Mikaela observes a “cultural expansion”, citing a new TV channel, radio station and three new churches in her neighbourhood alone.

Orthodox activist attacks on exhibits have increased. In August 2015, they targeted an exhibit at one of Moscow’s most prominent art galleries. Its perpetrators were found guilty of “petty hooliganism” and handed a 1,000 rouble fine (£14 by today’s rates).

“Any word written in Old Slavonic lettering is spirituality,” says Guelman. “Any work of art by a modern artist . . . depravity, sin, the impact of the West.”

Similar groups are active across Russia, and galleries err on the side of caution. Perpetrators, while self-organised, believe their actions to be state-sanctioned, says Muravyeva. They are influenced by “the kinds of messages” conveyed by the government. 

Nowadays, self-organisation is integral to artistic expression. Mikaela witnessed educational institutions and foreign foundations telling artists “we are with you”, “we know you are smart” but they cannot host political works for fear of closure. Not knowing where the “invisible line” lies foments uncertainty. “It’s self-censorship,” she says.

Dissident artist Petr Pavlensky, notorious for nailing his scrotum to the Red Square in late 2013 (“Fixation”) and setting fire to the doors of the FSB in 2015, advocates personal agency.

“Fixation” was about a sense of helplessness in Russia that must be overcome; he tried to convey the amount of power the castrated have. “Pavlensky says, ‘Look, I have even less than you’,” says Guelman. The artist and his partner Oksana Shalygina are now in France intending to seek asylum after sexual assault accusations.

Some rise to the opportunity, such as Daria Serenko. She rides the Moscow Metro carrying political posters as part of Tikhy Piket or “Silent Protest”. Her 12 February sign depicted a girl with her head in her arms inundated by the comments received if a women alleges rape (“she was probably drunk”, “what was she wearing?”).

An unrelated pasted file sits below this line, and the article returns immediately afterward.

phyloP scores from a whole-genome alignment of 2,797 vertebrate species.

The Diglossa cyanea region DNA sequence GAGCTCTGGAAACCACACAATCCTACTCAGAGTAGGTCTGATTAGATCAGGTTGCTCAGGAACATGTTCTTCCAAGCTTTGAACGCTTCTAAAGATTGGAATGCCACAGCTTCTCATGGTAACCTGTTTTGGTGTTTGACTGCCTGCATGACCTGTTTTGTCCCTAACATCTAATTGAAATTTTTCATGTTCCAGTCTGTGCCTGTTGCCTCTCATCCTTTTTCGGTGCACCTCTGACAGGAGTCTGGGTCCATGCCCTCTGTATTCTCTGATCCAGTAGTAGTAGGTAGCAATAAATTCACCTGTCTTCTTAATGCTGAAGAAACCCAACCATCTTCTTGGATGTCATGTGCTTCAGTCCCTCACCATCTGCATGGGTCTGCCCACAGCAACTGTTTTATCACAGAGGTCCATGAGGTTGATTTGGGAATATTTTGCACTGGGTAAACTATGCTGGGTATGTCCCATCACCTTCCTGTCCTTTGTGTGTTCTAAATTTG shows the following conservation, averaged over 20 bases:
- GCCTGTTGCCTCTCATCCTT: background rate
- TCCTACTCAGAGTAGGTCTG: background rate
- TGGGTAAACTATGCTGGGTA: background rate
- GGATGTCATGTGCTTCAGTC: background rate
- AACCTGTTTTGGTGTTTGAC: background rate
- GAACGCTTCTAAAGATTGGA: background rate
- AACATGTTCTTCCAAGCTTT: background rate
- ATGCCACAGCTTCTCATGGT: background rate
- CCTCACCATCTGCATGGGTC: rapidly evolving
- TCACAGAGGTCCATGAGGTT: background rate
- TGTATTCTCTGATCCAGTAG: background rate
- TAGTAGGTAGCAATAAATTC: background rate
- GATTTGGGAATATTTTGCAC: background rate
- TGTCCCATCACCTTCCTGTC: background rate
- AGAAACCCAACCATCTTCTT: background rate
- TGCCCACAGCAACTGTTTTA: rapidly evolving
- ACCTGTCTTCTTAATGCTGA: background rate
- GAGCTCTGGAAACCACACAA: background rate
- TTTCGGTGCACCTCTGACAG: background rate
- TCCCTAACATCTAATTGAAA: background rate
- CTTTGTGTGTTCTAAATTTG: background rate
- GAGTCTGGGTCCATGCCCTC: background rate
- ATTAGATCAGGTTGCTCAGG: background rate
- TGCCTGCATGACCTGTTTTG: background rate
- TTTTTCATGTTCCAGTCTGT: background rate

However, as a lone individual in a public space, she experienced hostility. “Men, as always, laughed,” she posted on Facebook afterwards. Earlier this month an anonymous group pasted painted plants accompanied by anti-domestic violence messages around Omsk, southwestern Siberia.

Their appearance corresponded with Putin signing legislation on 7 February decriminalising domestic abuse that causes “minor harm”. While it doesn’t specifically mention women, Muravyeva says that the message “women can manage on their own” is a “disaster”.

On 27 January, after Russia’s parliament passed the final draft, pro-Kremlin tabloid Life released a video (“He Beats You Because He Loves You”) showing how to inflict pain without leaving a mark.

Heightened social awareness is aided by online networks. Since “Punk Prayer”, the proportion of people using the internet in Russia has exploded. In 2011, it was 33 per cent, while in 2016 it was 73 per cent, according annual Freedom House reports. Authorities have concurrently exerted stronger controls over it, eg. targeting individual social media users through broadly-worded laws against “extremism”.

Last July, the hashtag #ЯНеБоюсьСказать (“#IamNotAfraidtoSay”) went viral. Women documented experiences of sexual violence. Russian organisation Сёстры (“Sisters”), which helps survivors receive psychological support, receives “250-350” crisis calls annually.

“Over the past year, the number of applications increased,” because of the hashtag, it says. New media platforms Meduza and Wonderzine also emerged as more “socially aware” outlets. Previously “all we had was LiveJournal communities,” Mikaela says.

Bottom-up challenges are partially due to a generational shift. “Nobody bothered before,” says Muravyeva. “Those children who were born after ‘95 . . . they were already born in a very free society – they don’t know what it is to be afraid, they don’t know what it is to be self-censoring, what it is to be really scared of the state.”

Aliide Naylor is a British journalist and former Arts and Ideas Editor of The Moscow Times.

> Now read Anoosh Chakelian’s interview with Nadya Tolokonnikova of Pussy Riot